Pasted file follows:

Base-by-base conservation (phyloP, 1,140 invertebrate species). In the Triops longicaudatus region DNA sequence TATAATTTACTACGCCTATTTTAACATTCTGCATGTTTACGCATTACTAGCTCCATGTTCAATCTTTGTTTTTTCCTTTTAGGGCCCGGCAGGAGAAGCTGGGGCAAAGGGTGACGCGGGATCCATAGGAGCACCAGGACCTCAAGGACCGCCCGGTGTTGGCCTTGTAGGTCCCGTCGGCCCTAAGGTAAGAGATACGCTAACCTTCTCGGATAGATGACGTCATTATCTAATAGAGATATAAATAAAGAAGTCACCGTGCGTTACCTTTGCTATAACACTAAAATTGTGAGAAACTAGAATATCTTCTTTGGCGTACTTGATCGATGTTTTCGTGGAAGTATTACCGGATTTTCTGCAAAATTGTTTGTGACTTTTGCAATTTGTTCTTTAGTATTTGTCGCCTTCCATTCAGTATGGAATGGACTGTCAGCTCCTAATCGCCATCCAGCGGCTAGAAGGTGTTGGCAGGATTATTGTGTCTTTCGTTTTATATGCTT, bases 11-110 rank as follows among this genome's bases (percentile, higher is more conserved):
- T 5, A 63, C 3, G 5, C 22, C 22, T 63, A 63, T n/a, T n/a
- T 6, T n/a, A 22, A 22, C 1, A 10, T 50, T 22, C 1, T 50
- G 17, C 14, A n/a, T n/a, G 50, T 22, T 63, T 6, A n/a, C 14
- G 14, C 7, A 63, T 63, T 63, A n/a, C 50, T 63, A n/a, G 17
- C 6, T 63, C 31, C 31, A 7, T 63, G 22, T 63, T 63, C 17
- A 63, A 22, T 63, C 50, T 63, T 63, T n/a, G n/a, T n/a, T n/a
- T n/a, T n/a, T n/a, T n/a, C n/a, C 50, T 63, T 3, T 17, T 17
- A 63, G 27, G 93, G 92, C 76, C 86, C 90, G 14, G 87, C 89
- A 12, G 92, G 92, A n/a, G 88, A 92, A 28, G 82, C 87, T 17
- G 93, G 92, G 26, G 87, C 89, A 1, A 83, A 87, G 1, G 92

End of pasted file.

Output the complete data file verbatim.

Base-by-base conservation (phyloP, 1,140 invertebrate species). In the Triops longicaudatus region DNA sequence TATAATTTACTACGCCTATTTTAACATTCTGCATGTTTACGCATTACTAGCTCCATGTTCAATCTTTGTTTTTTCCTTTTAGGGCCCGGCAGGAGAAGCTGGGGCAAAGGGTGACGCGGGATCCATAGGAGCACCAGGACCTCAAGGACCGCCCGGTGTTGGCCTTGTAGGTCCCGTCGGCCCTAAGGTAAGAGATACGCTAACCTTCTCGGATAGATGACGTCATTATCTAATAGAGATATAAATAAAGAAGTCACCGTGCGTTACCTTTGCTATAACACTAAAATTGTGAGAAACTAGAATATCTTCTTTGGCGTACTTGATCGATGTTTTCGTGGAAGTATTACCGGATTTTCTGCAAAATTGTTTGTGACTTTTGCAATTTGTTCTTTAGTATTTGTCGCCTTCCATTCAGTATGGAATGGACTGTCAGCTCCTAATCGCCATCCAGCGGCTAGAAGGTGTTGGCAGGATTATTGTGTCTTTCGTTTTATATGCTT, bases 11-110 rank as follows among this genome's bases (percentile, higher is more conserved):
- T 5, A 63, C 3, G 5, C 22, C 22, T 63, A 63, T n/a, T n/a
- T 6, T n/a, A 22, A 22, C 1, A 10, T 50, T 22, C 1, T 50
- G 17, C 14, A n/a, T n/a, G 50, T 22, T 63, T 6, A n/a, C 14
- G 14, C 7, A 63, T 63, T 63, A n/a, C 50, T 63, A n/a, G 17
- C 6, T 63, C 31, C 31, A 7, T 63, G 22, T 63, T 63, C 17
- A 63, A 22, T 63, C 50, T 63, T 63, T n/a, G n/a, T n/a, T n/a
- T n/a, T n/a, T n/a, T n/a, C n/a, C 50, T 63, T 3, T 17, T 17
- A 63, G 27, G 93, G 92, C 76, C 86, C 90, G 14, G 87, C 89
- A 12, G 92, G 92, A n/a, G 88, A 92, A 28, G 82, C 87, T 17
- G 93, G 92, G 26, G 87, C 89, A 1, A 83, A 87, G 1, G 92